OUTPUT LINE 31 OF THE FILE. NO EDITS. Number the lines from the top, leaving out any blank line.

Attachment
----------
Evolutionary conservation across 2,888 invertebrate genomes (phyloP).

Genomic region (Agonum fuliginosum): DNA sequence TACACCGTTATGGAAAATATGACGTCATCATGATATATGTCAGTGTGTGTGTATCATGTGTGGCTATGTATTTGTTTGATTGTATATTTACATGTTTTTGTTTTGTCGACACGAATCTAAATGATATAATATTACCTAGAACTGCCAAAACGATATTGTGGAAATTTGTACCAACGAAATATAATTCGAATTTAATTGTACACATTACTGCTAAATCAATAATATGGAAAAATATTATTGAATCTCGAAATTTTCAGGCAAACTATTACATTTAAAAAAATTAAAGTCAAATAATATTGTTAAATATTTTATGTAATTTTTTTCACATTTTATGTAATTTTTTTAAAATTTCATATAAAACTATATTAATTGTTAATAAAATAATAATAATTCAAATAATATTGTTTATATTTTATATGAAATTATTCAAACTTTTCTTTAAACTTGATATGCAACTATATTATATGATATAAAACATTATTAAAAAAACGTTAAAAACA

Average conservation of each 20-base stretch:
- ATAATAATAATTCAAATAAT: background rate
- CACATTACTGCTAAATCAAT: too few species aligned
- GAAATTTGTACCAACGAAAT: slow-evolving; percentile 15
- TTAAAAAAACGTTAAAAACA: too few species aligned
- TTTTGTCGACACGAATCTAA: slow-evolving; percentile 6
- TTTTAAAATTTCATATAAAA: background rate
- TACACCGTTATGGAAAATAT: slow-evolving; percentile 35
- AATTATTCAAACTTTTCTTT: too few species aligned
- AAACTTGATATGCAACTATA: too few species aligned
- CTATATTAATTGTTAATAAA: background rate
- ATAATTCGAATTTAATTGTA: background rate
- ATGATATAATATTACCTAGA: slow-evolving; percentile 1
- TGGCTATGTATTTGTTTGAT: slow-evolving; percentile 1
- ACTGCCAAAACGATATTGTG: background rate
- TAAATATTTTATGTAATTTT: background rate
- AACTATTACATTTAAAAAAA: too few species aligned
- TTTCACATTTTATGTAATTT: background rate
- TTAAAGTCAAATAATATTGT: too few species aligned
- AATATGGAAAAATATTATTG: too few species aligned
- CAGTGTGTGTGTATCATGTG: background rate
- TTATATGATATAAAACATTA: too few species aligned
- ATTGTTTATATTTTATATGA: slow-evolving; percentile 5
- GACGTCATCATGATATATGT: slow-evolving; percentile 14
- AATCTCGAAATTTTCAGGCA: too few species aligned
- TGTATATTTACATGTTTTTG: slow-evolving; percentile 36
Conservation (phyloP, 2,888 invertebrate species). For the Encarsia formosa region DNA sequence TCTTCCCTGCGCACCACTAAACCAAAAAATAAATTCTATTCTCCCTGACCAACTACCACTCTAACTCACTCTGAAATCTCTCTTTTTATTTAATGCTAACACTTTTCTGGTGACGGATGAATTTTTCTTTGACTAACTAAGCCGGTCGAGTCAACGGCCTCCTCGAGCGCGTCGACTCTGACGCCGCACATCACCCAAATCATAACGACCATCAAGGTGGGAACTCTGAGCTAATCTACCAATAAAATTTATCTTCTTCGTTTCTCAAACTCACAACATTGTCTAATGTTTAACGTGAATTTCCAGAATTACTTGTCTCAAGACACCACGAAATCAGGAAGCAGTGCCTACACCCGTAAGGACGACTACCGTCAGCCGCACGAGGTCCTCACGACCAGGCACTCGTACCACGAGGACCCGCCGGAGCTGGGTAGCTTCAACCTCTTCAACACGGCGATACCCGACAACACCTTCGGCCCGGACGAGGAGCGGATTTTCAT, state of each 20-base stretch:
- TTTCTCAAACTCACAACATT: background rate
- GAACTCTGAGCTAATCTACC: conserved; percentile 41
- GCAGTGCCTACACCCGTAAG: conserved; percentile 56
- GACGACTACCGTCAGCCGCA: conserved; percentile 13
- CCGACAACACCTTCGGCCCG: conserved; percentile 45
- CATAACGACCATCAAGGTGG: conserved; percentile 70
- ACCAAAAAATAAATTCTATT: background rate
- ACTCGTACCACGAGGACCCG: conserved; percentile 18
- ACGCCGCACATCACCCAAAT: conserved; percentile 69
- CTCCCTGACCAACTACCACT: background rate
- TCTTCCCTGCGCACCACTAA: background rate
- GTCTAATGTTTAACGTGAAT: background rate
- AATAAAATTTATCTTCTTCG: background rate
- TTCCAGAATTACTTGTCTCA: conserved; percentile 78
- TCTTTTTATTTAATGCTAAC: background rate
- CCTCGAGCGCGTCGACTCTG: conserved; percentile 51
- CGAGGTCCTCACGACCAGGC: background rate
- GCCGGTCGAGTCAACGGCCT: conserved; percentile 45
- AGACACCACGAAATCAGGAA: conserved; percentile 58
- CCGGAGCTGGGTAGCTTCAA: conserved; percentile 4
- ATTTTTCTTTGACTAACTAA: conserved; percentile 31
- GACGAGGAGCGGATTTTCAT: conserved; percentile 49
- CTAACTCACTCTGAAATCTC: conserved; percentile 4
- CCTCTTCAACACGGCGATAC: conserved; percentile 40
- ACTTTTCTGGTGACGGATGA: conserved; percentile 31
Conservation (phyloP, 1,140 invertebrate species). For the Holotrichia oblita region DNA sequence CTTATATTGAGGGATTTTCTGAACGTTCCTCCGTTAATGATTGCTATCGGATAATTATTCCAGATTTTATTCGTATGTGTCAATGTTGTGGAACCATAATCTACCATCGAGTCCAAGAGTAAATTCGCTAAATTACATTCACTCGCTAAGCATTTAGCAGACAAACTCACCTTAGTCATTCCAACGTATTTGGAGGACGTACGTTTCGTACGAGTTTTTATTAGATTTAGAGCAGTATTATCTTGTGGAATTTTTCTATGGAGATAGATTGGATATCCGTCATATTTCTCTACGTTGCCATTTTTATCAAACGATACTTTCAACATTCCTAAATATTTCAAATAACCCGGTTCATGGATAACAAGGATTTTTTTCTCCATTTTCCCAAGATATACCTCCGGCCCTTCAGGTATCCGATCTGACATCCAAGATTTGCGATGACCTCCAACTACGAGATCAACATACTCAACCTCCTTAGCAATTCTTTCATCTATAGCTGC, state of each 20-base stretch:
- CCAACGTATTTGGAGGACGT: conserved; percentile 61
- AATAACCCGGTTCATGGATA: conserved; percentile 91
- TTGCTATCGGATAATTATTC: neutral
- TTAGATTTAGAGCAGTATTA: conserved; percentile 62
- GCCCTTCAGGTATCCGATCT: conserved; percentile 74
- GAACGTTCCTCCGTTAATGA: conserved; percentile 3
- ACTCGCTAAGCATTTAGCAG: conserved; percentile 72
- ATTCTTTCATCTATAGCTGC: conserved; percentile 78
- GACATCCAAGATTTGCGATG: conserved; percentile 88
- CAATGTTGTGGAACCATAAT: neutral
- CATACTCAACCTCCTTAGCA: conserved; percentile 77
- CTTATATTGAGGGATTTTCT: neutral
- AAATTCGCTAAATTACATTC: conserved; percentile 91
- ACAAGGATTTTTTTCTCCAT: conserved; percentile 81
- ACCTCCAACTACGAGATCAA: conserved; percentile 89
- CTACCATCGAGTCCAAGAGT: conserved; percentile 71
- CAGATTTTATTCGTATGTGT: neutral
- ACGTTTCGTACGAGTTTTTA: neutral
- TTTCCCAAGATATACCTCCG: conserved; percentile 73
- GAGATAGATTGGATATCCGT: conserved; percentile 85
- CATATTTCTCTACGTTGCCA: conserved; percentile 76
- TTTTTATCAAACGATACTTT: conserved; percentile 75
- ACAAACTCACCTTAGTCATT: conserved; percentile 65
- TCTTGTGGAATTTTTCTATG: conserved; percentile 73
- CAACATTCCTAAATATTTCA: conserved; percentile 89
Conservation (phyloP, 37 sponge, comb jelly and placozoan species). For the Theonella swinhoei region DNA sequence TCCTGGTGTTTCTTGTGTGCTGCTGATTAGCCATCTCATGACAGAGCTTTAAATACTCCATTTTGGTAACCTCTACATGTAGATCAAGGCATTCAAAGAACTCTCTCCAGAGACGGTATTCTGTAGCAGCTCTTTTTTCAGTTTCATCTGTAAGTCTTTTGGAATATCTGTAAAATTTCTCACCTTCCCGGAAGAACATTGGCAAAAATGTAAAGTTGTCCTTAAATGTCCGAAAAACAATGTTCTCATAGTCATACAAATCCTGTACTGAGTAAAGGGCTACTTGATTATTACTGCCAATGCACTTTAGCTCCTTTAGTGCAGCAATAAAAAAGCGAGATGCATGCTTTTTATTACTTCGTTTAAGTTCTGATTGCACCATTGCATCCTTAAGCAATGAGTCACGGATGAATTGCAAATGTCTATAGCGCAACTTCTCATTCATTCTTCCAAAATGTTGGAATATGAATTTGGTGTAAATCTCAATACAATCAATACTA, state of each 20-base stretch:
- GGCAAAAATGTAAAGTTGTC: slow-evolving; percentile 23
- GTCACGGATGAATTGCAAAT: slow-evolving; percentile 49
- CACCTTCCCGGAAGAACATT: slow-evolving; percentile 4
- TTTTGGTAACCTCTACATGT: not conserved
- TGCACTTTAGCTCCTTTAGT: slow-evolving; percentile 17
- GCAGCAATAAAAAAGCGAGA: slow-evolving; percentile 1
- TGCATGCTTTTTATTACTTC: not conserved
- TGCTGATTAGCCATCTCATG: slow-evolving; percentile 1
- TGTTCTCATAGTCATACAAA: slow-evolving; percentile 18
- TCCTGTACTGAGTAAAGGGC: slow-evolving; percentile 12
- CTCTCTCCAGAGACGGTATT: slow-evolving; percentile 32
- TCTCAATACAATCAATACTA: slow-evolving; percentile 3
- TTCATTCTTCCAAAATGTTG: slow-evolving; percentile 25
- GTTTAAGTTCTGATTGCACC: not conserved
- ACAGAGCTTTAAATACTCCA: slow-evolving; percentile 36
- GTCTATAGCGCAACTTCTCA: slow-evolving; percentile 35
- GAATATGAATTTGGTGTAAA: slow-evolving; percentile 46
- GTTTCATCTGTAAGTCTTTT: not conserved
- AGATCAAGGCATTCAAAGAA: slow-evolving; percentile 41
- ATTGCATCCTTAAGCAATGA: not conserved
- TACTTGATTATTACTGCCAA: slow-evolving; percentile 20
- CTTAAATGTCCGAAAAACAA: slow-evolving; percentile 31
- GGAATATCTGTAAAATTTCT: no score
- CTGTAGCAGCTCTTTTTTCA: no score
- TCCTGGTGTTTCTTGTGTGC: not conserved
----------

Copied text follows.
- GAACTCTGAGCTAATCTACC: conserved; percentile 41